Whereas control participants activated the anterior cingulate cortex, participants with ADHD seemed to rely on the anterior insula–a brain region typically associated with responses in more routine tasks not involving conflict.”

Brain Scans Reveal Physiology of ADHD

A three-dimensional, high-resolution MRI image of the brain of a patient with ADHD shows reductions (in yellow and red) in the size of specific areas within the frontal and temporal lobes.

3d hi res MRI image of the brain of a patient with ADHD shows regional increases in the density of gray matter.

Psychiatric News. “New high-resolution, three-dimensional maps of the brains of children with attention-deficit hyperactivity disorder indicate significant and specific anatomical differences within areas of the brain thought to control attentional and inhibitory control systems, compared with brain scans of children without ADHD.

The images are thought to be the most advanced to date to reveal the anatomical basis of the disorder. Includes two 3d scan photos.”

Caudate Nucleus Volume Asymmetry Predicts ADHD Symptomatology In Children.

Journal of Child Neurology. 2002 Dec;17(12):877-84 Schrimsher GW, Billingsley RL, Jackson EF, Moore BD 3rd. Department of Psychology, University of Houston, Houston, TX, USA.

“A greater degree of right to left caudate volume asymmetry predicted subclinical inattentive behaviors in a sample of nonreferred children. This finding is congruent with neuroanatomic models of attention emphasizing lateralized alteration in prefrontal/striatal systems. The results support the view that clinical ADHD is the extreme of a behavioral continuum that extends into the normal population.”

Cerebral Glucose Metabolism In Adults With ADHD

The New England Journal of Medicine. “Researchers measured adults with ADHD with a PET scan.

None of the adults had ever been treated with stimulant medication.

RESULTS. Global cerebral glucose metabolism was 8.1 percent lower in the adults with hyperactivity than in the normal controls.

The largest reductions were in the premotor cortex and the superior prefrontal cortex–areas earlier shown to be involved in the control of attention and motor activity.

The largest reductions were in the premotor cortex and the superior prefrontal cortex–areas earlier shown to be involved in the control of attention and motor activity.”

Clinical Implications of the Perception of Time in Attention Deficit Hyperactivity Disorder (ADHD): A Review

Medical Science Monitor. By Radek Ptacek, Simon Weissenberger, Ellen Braaten, Martina Klicperova-Baker, Michal Goetz, Jiri Raboch, Martina Vnukova,and George B. Stefano.

“This review summarizes recent research on the perception of time in ADHD and proposes that this symptom is a possible diagnostic characteristic.

Controlled studies on time perception have compared individuals with ADHD with typically developing controls (TDCs) and have used methods that include the Zimbardo Time Perspective Inventory (ZTPI).

Practical approaches to time perception and its evaluation have shown that individuals with ADHD have difficulties in time estimation and discrimination activities as well as having the feeling that time is passing by without them being able to complete tasks accurately and well.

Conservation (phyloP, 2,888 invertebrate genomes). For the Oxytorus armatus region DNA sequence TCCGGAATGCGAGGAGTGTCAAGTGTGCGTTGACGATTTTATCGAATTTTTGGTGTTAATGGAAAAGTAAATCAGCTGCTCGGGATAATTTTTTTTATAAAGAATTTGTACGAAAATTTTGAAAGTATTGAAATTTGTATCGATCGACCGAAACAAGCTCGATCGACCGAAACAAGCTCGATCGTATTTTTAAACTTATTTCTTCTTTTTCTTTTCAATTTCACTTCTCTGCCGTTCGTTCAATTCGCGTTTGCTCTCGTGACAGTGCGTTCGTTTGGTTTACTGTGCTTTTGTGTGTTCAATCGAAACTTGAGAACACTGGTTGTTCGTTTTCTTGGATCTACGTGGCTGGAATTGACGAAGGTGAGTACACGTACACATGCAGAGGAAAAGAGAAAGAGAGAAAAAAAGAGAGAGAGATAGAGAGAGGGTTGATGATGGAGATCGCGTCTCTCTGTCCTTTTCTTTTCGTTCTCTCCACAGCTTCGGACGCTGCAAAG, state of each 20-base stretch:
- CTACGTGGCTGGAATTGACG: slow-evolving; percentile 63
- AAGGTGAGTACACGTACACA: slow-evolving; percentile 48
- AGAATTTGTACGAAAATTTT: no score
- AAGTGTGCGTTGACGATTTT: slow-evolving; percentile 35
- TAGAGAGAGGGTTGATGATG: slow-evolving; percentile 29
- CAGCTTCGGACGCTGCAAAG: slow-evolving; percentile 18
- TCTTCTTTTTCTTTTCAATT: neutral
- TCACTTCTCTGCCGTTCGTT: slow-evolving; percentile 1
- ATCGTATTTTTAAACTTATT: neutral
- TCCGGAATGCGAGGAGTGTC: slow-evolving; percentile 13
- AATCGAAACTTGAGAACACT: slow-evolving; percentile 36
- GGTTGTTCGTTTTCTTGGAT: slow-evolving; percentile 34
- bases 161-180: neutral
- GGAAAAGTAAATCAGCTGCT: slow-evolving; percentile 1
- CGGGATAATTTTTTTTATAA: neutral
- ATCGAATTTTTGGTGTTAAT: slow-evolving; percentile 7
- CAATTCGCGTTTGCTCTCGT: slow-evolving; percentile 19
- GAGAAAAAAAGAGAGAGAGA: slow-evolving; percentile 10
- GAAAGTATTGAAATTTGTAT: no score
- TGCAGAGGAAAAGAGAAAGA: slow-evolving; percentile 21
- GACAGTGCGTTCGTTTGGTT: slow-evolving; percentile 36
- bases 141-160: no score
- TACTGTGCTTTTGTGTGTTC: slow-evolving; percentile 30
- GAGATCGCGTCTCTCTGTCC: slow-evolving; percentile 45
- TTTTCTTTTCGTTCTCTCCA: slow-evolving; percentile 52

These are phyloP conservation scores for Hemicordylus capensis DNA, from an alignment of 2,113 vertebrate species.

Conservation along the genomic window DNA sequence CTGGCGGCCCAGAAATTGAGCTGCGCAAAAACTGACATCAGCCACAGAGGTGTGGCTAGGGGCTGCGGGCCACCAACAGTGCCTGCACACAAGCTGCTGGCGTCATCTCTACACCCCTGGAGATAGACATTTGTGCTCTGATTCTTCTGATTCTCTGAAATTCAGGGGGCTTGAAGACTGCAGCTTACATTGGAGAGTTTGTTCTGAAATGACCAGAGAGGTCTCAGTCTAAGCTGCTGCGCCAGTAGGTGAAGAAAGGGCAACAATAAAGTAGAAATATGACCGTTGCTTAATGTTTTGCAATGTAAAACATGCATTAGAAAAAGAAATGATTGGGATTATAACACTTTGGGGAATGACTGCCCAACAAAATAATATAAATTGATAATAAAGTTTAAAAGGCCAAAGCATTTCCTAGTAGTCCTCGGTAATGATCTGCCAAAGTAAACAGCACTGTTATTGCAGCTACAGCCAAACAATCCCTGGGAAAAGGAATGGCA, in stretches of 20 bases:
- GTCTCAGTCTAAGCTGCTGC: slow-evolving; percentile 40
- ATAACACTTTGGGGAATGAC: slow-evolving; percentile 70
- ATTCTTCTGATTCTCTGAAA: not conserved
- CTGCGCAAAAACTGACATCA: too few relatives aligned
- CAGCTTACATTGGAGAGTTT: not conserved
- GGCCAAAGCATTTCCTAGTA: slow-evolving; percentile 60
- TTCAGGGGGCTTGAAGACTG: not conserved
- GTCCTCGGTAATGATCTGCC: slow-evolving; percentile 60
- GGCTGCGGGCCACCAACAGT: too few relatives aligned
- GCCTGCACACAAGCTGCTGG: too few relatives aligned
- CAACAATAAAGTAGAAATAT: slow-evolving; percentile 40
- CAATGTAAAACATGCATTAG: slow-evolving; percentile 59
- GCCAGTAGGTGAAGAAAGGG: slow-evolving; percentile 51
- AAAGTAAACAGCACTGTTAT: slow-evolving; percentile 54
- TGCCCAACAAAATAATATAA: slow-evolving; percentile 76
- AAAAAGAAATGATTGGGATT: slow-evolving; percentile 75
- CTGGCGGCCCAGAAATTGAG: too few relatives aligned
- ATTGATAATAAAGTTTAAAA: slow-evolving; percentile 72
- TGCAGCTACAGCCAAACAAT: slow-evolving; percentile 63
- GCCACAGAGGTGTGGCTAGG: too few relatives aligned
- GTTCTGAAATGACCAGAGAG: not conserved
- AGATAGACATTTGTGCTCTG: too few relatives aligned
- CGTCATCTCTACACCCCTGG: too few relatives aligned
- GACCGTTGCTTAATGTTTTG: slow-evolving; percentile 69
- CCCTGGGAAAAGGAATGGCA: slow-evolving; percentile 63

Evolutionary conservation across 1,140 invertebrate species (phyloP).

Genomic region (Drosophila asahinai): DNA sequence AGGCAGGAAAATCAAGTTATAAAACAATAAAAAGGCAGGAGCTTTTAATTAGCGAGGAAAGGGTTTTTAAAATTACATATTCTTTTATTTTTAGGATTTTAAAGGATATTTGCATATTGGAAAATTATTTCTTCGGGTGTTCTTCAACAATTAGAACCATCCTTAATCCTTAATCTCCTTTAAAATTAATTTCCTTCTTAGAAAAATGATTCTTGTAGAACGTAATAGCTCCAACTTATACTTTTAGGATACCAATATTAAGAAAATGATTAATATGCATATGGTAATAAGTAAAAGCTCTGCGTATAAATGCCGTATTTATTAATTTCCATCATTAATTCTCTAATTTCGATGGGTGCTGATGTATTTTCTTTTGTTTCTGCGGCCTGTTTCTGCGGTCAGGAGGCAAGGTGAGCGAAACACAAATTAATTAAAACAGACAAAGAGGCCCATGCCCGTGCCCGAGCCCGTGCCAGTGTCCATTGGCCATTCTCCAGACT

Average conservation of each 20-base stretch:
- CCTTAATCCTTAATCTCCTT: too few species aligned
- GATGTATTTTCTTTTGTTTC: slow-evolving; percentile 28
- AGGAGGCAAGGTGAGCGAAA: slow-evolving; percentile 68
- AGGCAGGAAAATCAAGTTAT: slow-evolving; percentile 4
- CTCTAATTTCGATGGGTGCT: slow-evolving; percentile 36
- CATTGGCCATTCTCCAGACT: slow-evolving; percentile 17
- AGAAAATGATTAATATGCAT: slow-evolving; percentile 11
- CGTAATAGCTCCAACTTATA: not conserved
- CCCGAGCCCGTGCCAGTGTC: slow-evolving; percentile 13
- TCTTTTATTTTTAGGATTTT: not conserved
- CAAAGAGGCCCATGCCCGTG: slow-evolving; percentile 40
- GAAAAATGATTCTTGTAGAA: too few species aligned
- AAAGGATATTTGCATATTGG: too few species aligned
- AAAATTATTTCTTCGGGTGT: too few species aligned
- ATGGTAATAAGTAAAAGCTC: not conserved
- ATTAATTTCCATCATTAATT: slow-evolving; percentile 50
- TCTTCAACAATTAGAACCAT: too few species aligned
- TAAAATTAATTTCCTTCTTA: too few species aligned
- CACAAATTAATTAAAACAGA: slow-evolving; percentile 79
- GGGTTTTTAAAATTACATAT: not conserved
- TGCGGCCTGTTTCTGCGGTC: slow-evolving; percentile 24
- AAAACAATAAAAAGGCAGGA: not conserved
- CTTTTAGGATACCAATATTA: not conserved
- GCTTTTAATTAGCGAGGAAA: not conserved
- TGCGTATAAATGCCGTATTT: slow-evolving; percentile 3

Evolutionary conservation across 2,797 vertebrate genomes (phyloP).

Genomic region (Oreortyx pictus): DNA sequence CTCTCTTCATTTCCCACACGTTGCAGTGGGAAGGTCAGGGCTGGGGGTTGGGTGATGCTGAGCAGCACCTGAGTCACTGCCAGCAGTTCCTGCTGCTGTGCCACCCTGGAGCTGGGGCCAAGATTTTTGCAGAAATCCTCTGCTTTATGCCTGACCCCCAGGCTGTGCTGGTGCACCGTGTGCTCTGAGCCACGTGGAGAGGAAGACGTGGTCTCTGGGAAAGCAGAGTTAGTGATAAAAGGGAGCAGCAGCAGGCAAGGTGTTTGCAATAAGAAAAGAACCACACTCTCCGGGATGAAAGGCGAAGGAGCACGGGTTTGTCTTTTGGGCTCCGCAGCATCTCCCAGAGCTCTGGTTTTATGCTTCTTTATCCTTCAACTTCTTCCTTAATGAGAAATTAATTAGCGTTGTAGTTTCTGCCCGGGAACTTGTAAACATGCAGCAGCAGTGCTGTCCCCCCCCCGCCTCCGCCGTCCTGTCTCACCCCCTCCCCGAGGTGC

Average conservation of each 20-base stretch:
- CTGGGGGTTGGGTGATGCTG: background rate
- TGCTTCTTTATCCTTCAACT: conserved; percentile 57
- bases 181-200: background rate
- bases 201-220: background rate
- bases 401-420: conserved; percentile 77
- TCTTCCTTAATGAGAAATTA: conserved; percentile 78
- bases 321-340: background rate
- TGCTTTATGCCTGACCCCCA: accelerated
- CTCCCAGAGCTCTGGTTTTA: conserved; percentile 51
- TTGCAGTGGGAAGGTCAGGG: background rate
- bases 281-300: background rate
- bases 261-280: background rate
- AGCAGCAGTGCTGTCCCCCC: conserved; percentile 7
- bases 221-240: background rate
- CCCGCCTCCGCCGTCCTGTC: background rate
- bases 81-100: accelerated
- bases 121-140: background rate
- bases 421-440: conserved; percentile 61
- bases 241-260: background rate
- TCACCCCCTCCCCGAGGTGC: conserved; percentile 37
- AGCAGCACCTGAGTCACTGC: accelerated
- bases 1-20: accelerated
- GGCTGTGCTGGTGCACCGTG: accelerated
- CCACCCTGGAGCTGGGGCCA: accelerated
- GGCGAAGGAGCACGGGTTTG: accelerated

Although ADHD has been associated with neurologic abnormalities in the mesolimbic and dopaminergic systems, recent studies have found that when individuals with ADHD are treated medically, their perception of time tends to normalize.

The relationship between ADHD and the perception of time requires greater attention.”

Cortical Thinning of the Attention and Executive Function Networks in Adults with ADHD

Cerebral Cortex 2007 17(6):1364-1375. “ADHD has been associated with structural alterations in brain networks influencing cognitive and motor behaviors. Volumetric studies in children identify abnormalities in cortical, striatal, callosal, and cerebellar regions.

We carried out a structural magnetic resonance imaging study of cortical thickness in the same sample of adults with ADHD.

Compared with healthy adults, adults with ADHD showed selective thinning of cerebral cortex in the networks that subserve attention and EF.

In the present study, we found significant cortical thinning in ADHD in a distinct cortical network supporting attention especially in the right hemisphere involving the inferior parietal lobule, the dorsolateral prefrontal, and the anterior cingulate cortices.

This is the first documentation that ADHD in adults is associated with thinner cortex in the cortical networks that modulate attention and EF.”

Exploring Deficient Emotion Regulation In Adult ADHD: Electrophysiological Evidence

European Archives of Psychiatry and Clinical Neuroscience. “In this study, we provide meaningful electrophysiological evidence of ED in adult patients with ADHD (n = 39) compared to healthy controls (n = 40) by exploring the electrophysiological correlates of the emotion regulation strategies reappraisal, distraction, and expressive suppression.

Event-related potentials (ERPs) were recorded during passive viewing of neutral and negative images, as well as during emotion regulation.